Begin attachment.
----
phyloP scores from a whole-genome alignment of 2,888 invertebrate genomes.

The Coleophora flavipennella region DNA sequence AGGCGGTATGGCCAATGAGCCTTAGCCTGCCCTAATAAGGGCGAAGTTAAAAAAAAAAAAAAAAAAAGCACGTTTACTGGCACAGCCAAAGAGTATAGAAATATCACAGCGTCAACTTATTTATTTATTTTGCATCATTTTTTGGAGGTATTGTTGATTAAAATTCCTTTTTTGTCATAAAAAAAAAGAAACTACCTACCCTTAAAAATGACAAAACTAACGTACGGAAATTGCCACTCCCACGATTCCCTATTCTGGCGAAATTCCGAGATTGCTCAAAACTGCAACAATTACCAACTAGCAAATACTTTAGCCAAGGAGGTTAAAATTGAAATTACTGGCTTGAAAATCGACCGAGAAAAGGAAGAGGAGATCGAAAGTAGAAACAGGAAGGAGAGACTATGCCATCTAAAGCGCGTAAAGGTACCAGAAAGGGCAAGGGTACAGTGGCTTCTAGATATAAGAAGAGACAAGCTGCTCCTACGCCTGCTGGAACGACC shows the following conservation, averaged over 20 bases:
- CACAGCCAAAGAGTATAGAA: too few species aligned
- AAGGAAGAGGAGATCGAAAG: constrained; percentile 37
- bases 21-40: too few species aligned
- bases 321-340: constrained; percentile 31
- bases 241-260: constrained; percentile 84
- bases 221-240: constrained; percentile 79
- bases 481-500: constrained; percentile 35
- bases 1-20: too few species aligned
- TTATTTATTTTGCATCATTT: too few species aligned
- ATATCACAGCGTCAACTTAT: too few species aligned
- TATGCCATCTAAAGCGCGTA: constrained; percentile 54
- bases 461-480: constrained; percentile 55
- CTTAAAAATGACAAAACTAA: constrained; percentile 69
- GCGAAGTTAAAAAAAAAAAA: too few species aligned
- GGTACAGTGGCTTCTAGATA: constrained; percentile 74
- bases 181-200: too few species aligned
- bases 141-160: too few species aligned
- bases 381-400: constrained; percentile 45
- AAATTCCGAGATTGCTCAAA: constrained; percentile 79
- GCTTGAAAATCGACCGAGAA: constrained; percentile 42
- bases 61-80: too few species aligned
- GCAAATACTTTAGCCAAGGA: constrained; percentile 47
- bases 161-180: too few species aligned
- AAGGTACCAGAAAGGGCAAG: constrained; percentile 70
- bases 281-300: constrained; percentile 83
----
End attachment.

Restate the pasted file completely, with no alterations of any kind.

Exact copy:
phyloP scores from a whole-genome alignment of 2,888 invertebrate genomes.

The Coleophora flavipennella region DNA sequence AGGCGGTATGGCCAATGAGCCTTAGCCTGCCCTAATAAGGGCGAAGTTAAAAAAAAAAAAAAAAAAAGCACGTTTACTGGCACAGCCAAAGAGTATAGAAATATCACAGCGTCAACTTATTTATTTATTTTGCATCATTTTTTGGAGGTATTGTTGATTAAAATTCCTTTTTTGTCATAAAAAAAAAGAAACTACCTACCCTTAAAAATGACAAAACTAACGTACGGAAATTGCCACTCCCACGATTCCCTATTCTGGCGAAATTCCGAGATTGCTCAAAACTGCAACAATTACCAACTAGCAAATACTTTAGCCAAGGAGGTTAAAATTGAAATTACTGGCTTGAAAATCGACCGAGAAAAGGAAGAGGAGATCGAAAGTAGAAACAGGAAGGAGAGACTATGCCATCTAAAGCGCGTAAAGGTACCAGAAAGGGCAAGGGTACAGTGGCTTCTAGATATAAGAAGAGACAAGCTGCTCCTACGCCTGCTGGAACGACC shows the following conservation, averaged over 20 bases:
- CACAGCCAAAGAGTATAGAA: too few species aligned
- AAGGAAGAGGAGATCGAAAG: constrained; percentile 37
- bases 21-40: too few species aligned
- bases 321-340: constrained; percentile 31
- bases 241-260: constrained; percentile 84
- bases 221-240: constrained; percentile 79
- bases 481-500: constrained; percentile 35
- bases 1-20: too few species aligned
- TTATTTATTTTGCATCATTT: too few species aligned
- ATATCACAGCGTCAACTTAT: too few species aligned
- TATGCCATCTAAAGCGCGTA: constrained; percentile 54
- bases 461-480: constrained; percentile 55
- CTTAAAAATGACAAAACTAA: constrained; percentile 69
- GCGAAGTTAAAAAAAAAAAA: too few species aligned
- GGTACAGTGGCTTCTAGATA: constrained; percentile 74
- bases 181-200: too few species aligned
- bases 141-160: too few species aligned
- bases 381-400: constrained; percentile 45
- AAATTCCGAGATTGCTCAAA: constrained; percentile 79
- GCTTGAAAATCGACCGAGAA: constrained; percentile 42
- bases 61-80: too few species aligned
- GCAAATACTTTAGCCAAGGA: constrained; percentile 47
- bases 161-180: too few species aligned
- AAGGTACCAGAAAGGGCAAG: constrained; percentile 70
- bases 281-300: constrained; percentile 83